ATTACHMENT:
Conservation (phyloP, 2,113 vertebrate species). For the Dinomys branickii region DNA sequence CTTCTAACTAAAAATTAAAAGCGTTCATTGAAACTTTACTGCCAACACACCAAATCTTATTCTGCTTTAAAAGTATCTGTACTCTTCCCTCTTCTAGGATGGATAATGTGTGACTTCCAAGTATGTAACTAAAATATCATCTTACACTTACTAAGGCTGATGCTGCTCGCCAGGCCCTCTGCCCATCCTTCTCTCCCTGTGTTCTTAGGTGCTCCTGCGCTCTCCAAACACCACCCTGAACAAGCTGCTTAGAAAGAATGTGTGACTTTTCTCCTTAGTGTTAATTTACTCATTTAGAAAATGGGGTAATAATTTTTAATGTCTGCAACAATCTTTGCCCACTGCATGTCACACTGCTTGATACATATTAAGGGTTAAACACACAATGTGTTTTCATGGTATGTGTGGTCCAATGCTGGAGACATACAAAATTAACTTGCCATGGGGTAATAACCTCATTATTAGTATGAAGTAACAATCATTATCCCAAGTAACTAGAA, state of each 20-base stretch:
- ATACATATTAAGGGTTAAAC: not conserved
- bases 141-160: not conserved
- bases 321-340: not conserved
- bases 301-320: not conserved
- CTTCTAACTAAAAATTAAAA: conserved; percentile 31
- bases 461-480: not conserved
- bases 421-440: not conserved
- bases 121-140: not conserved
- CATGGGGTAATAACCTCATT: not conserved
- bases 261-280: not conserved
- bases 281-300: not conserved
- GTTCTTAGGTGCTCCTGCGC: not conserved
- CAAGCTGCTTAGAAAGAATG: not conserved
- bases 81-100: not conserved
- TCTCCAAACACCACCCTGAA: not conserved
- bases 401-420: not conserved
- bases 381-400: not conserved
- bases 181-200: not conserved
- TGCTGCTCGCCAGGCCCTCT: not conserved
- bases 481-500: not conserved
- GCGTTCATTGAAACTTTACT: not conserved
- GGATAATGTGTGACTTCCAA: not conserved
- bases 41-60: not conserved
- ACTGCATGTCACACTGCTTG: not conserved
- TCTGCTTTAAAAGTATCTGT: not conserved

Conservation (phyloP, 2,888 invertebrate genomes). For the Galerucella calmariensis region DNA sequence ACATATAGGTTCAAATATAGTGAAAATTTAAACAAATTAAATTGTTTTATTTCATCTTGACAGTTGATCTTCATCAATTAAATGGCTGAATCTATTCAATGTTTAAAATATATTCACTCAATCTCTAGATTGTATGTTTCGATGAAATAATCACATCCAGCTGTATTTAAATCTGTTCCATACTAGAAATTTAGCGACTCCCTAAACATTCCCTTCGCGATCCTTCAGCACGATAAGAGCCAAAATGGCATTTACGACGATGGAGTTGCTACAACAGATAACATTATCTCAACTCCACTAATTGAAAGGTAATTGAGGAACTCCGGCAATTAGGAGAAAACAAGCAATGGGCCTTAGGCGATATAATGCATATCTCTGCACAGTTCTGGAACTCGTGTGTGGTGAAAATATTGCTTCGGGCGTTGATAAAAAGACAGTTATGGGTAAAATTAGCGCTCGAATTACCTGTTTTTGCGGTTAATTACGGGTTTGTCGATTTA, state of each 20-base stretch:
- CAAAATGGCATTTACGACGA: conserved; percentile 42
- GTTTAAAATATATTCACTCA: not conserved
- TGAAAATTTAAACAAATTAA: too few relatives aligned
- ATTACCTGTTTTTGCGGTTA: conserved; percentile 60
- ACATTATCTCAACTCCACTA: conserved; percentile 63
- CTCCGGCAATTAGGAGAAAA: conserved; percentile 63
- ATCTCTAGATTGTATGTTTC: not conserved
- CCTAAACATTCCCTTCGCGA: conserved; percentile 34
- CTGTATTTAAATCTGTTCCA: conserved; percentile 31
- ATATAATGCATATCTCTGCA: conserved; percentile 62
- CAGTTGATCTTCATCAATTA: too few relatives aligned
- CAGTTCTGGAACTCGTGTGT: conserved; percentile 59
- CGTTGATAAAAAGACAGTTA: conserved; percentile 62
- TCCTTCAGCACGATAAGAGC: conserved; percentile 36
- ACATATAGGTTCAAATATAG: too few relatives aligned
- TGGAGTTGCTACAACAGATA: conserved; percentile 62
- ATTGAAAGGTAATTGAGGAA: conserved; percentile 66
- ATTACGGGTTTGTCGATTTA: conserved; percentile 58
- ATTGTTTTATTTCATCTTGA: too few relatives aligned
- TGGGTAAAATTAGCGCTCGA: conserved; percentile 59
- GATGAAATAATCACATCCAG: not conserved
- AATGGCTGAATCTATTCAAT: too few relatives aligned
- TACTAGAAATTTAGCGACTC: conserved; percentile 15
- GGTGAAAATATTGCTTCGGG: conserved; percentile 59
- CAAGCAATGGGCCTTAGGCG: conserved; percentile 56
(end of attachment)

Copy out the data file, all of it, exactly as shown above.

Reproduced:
Conservation (phyloP, 2,113 vertebrate species). For the Dinomys branickii region DNA sequence CTTCTAACTAAAAATTAAAAGCGTTCATTGAAACTTTACTGCCAACACACCAAATCTTATTCTGCTTTAAAAGTATCTGTACTCTTCCCTCTTCTAGGATGGATAATGTGTGACTTCCAAGTATGTAACTAAAATATCATCTTACACTTACTAAGGCTGATGCTGCTCGCCAGGCCCTCTGCCCATCCTTCTCTCCCTGTGTTCTTAGGTGCTCCTGCGCTCTCCAAACACCACCCTGAACAAGCTGCTTAGAAAGAATGTGTGACTTTTCTCCTTAGTGTTAATTTACTCATTTAGAAAATGGGGTAATAATTTTTAATGTCTGCAACAATCTTTGCCCACTGCATGTCACACTGCTTGATACATATTAAGGGTTAAACACACAATGTGTTTTCATGGTATGTGTGGTCCAATGCTGGAGACATACAAAATTAACTTGCCATGGGGTAATAACCTCATTATTAGTATGAAGTAACAATCATTATCCCAAGTAACTAGAA, state of each 20-base stretch:
- ATACATATTAAGGGTTAAAC: not conserved
- bases 141-160: not conserved
- bases 321-340: not conserved
- bases 301-320: not conserved
- CTTCTAACTAAAAATTAAAA: conserved; percentile 31
- bases 461-480: not conserved
- bases 421-440: not conserved
- bases 121-140: not conserved
- CATGGGGTAATAACCTCATT: not conserved
- bases 261-280: not conserved
- bases 281-300: not conserved
- GTTCTTAGGTGCTCCTGCGC: not conserved
- CAAGCTGCTTAGAAAGAATG: not conserved
- bases 81-100: not conserved
- TCTCCAAACACCACCCTGAA: not conserved
- bases 401-420: not conserved
- bases 381-400: not conserved
- bases 181-200: not conserved
- TGCTGCTCGCCAGGCCCTCT: not conserved
- bases 481-500: not conserved
- GCGTTCATTGAAACTTTACT: not conserved
- GGATAATGTGTGACTTCCAA: not conserved
- bases 41-60: not conserved
- ACTGCATGTCACACTGCTTG: not conserved
- TCTGCTTTAAAAGTATCTGT: not conserved

Conservation (phyloP, 2,888 invertebrate genomes). For the Galerucella calmariensis region DNA sequence ACATATAGGTTCAAATATAGTGAAAATTTAAACAAATTAAATTGTTTTATTTCATCTTGACAGTTGATCTTCATCAATTAAATGGCTGAATCTATTCAATGTTTAAAATATATTCACTCAATCTCTAGATTGTATGTTTCGATGAAATAATCACATCCAGCTGTATTTAAATCTGTTCCATACTAGAAATTTAGCGACTCCCTAAACATTCCCTTCGCGATCCTTCAGCACGATAAGAGCCAAAATGGCATTTACGACGATGGAGTTGCTACAACAGATAACATTATCTCAACTCCACTAATTGAAAGGTAATTGAGGAACTCCGGCAATTAGGAGAAAACAAGCAATGGGCCTTAGGCGATATAATGCATATCTCTGCACAGTTCTGGAACTCGTGTGTGGTGAAAATATTGCTTCGGGCGTTGATAAAAAGACAGTTATGGGTAAAATTAGCGCTCGAATTACCTGTTTTTGCGGTTAATTACGGGTTTGTCGATTTA, state of each 20-base stretch:
- CAAAATGGCATTTACGACGA: conserved; percentile 42
- GTTTAAAATATATTCACTCA: not conserved
- TGAAAATTTAAACAAATTAA: too few relatives aligned
- ATTACCTGTTTTTGCGGTTA: conserved; percentile 60
- ACATTATCTCAACTCCACTA: conserved; percentile 63
- CTCCGGCAATTAGGAGAAAA: conserved; percentile 63
- ATCTCTAGATTGTATGTTTC: not conserved
- CCTAAACATTCCCTTCGCGA: conserved; percentile 34
- CTGTATTTAAATCTGTTCCA: conserved; percentile 31
- ATATAATGCATATCTCTGCA: conserved; percentile 62
- CAGTTGATCTTCATCAATTA: too few relatives aligned
- CAGTTCTGGAACTCGTGTGT: conserved; percentile 59
- CGTTGATAAAAAGACAGTTA: conserved; percentile 62
- TCCTTCAGCACGATAAGAGC: conserved; percentile 36
- ACATATAGGTTCAAATATAG: too few relatives aligned
- TGGAGTTGCTACAACAGATA: conserved; percentile 62
- ATTGAAAGGTAATTGAGGAA: conserved; percentile 66
- ATTACGGGTTTGTCGATTTA: conserved; percentile 58
- ATTGTTTTATTTCATCTTGA: too few relatives aligned
- TGGGTAAAATTAGCGCTCGA: conserved; percentile 59
- GATGAAATAATCACATCCAG: not conserved
- AATGGCTGAATCTATTCAAT: too few relatives aligned
- TACTAGAAATTTAGCGACTC: conserved; percentile 15
- GGTGAAAATATTGCTTCGGG: conserved; percentile 59
- CAAGCAATGGGCCTTAGGCG: conserved; percentile 56